In 1921 the number of the rioni increased to 22. Prati was the last rione to be established and the only one outside the walls of Urbanus VIII.

The latest reform, which is still mostly valid, was made in 1972: Rome was divided in 20 circoscrizioni (later renamed municipi, one of which became later the independent municipality of Fiumicino) and 20 rioni (which together form the Centro Storico) constituted the first one, Municipio I. The two remaining, Borgo and Prati, belonged to the XVIIth municipality until 2013. Since then they belong too to the first Municipio.

The complete list of the modern rioni, in order of number, is the following:

1 - Monti, with the Hills of Quirinal and Viminal
2 - Trevi
3 - Colonna
4 - Campo Marzio
5 - Ponte
6 - Parione
7 - Regola
8 - Sant'Eustachio

9 - Pigna
10 - Campitelli, with the Hills of Capitol and Palatine
11 - Sant'Angelo
12 - Ripa, with the Hill of Aventine
13 - Trastevere, with the so-called "8th Roman Hill" of the Gianicolo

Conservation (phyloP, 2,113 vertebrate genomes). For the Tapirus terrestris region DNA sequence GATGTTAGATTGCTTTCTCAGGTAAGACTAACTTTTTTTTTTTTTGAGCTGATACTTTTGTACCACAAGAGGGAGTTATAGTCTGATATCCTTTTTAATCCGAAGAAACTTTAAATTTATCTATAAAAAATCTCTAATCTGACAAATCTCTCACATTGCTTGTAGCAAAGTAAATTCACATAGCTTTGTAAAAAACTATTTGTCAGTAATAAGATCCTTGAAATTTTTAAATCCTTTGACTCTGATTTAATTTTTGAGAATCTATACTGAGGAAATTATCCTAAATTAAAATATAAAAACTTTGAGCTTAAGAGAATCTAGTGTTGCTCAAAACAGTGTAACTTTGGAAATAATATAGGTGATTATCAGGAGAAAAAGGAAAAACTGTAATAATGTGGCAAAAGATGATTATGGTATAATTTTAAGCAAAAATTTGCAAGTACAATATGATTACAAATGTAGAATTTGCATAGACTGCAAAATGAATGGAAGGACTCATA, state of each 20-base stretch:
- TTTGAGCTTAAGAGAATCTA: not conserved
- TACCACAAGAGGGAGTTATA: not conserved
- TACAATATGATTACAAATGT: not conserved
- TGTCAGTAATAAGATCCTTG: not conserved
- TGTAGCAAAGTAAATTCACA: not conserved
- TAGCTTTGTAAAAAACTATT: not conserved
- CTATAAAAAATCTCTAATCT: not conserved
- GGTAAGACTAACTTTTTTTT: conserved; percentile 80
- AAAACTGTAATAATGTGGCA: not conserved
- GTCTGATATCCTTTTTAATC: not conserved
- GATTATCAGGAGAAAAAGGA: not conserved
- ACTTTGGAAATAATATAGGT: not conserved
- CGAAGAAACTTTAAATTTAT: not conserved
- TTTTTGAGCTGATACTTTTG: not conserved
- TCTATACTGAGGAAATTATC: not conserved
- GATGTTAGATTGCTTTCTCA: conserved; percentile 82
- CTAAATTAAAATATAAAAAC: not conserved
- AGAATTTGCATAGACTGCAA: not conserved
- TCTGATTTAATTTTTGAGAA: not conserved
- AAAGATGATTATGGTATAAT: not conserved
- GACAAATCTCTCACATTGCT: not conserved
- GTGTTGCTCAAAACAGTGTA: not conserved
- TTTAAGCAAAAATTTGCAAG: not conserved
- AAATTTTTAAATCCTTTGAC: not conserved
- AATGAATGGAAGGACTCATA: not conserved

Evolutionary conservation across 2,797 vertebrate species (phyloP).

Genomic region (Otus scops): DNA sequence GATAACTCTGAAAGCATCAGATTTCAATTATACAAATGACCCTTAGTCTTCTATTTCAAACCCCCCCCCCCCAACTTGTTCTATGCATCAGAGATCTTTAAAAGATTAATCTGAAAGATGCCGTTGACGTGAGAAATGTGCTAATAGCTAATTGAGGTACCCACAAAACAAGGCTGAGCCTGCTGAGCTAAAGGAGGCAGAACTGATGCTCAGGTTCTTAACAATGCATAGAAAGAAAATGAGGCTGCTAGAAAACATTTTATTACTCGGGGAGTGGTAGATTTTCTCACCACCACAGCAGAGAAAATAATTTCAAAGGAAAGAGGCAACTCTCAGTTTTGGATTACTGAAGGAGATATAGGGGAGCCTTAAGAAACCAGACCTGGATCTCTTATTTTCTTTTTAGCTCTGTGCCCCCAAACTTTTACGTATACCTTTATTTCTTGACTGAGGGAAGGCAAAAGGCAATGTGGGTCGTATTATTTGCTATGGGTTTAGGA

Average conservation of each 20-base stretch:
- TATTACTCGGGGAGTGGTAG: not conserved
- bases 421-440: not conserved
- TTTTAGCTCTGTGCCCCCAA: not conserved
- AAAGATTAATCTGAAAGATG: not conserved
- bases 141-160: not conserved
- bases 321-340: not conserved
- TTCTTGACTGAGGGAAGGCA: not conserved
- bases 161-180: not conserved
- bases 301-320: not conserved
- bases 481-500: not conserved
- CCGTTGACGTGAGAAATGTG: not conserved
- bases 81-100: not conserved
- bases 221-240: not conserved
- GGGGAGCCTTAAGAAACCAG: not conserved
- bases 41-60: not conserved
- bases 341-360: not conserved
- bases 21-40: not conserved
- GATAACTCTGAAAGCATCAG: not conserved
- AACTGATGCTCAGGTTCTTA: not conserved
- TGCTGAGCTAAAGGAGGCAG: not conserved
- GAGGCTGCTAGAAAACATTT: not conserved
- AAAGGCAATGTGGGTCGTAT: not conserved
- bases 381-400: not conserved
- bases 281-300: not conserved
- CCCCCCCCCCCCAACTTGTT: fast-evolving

14 - Borgo, bordering Vatican City
15 - Esquilino, with the equally named Hill

16 - Ludovisi
17 - Sallustiano
18 - Castro Pretorio
19 - Celio, with the equally named Hill
20 - Testaccio
21 - San Saba
22 - Prati, with the notable but not traditional hills of Mario and Pincio

Coat of Arms of the modern rioni[edit]

Media related to Coats of Arms of Rome at Wikimedia Commons

See also[edit]

Sources[edit]

  • Castagnoli, Ferdinando; Cecchelli, Carlo; Giovannoni, Gustavo; Zocca, Mario (1958). Topografia e urbanistica di Roma (in Italian). Bologna: Cappelli. 

References[edit]

  1. ^ "Rione". il Sabatini Coletti. Dizionario della Lingua Italiana. corriere.it. Retrieved 21 June 2013. 

External links[edit]

Media related to Districts of Rome at Wikimedia Commons